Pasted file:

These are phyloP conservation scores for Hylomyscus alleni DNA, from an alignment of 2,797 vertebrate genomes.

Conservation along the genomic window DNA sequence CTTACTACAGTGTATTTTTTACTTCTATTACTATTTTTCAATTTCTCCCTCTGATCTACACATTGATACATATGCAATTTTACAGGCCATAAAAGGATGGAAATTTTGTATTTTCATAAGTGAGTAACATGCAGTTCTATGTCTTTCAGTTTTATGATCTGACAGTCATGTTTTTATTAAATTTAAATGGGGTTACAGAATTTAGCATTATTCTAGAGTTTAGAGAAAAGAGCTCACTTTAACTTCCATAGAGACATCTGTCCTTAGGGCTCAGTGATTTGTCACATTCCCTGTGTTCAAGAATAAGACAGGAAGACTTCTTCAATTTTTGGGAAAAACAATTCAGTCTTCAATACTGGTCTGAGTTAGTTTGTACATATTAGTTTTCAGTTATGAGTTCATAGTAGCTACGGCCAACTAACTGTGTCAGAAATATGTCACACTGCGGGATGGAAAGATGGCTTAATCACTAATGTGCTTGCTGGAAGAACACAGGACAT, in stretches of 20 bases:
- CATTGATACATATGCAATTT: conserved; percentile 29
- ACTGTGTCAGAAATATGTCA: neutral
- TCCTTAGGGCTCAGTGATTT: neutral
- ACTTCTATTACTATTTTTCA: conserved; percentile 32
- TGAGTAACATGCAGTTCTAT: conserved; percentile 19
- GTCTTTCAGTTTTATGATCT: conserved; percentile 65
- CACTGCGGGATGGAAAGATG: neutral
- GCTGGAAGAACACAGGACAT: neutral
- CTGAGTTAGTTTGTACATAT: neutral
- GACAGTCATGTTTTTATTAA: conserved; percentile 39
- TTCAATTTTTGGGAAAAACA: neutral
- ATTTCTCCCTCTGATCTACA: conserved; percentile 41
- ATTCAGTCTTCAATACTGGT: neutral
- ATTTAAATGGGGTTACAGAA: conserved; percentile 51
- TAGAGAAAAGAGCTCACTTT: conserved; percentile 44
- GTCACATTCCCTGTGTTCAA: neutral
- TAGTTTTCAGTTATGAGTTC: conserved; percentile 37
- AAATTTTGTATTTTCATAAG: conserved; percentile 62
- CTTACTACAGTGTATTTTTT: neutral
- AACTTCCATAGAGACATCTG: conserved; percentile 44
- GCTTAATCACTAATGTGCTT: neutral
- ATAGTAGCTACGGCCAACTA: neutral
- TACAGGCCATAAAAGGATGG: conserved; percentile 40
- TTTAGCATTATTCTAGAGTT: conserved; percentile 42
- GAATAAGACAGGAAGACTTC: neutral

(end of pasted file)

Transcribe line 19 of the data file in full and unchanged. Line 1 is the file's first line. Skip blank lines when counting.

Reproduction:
- TAGTTTTCAGTTATGAGTTC: conserved; percentile 37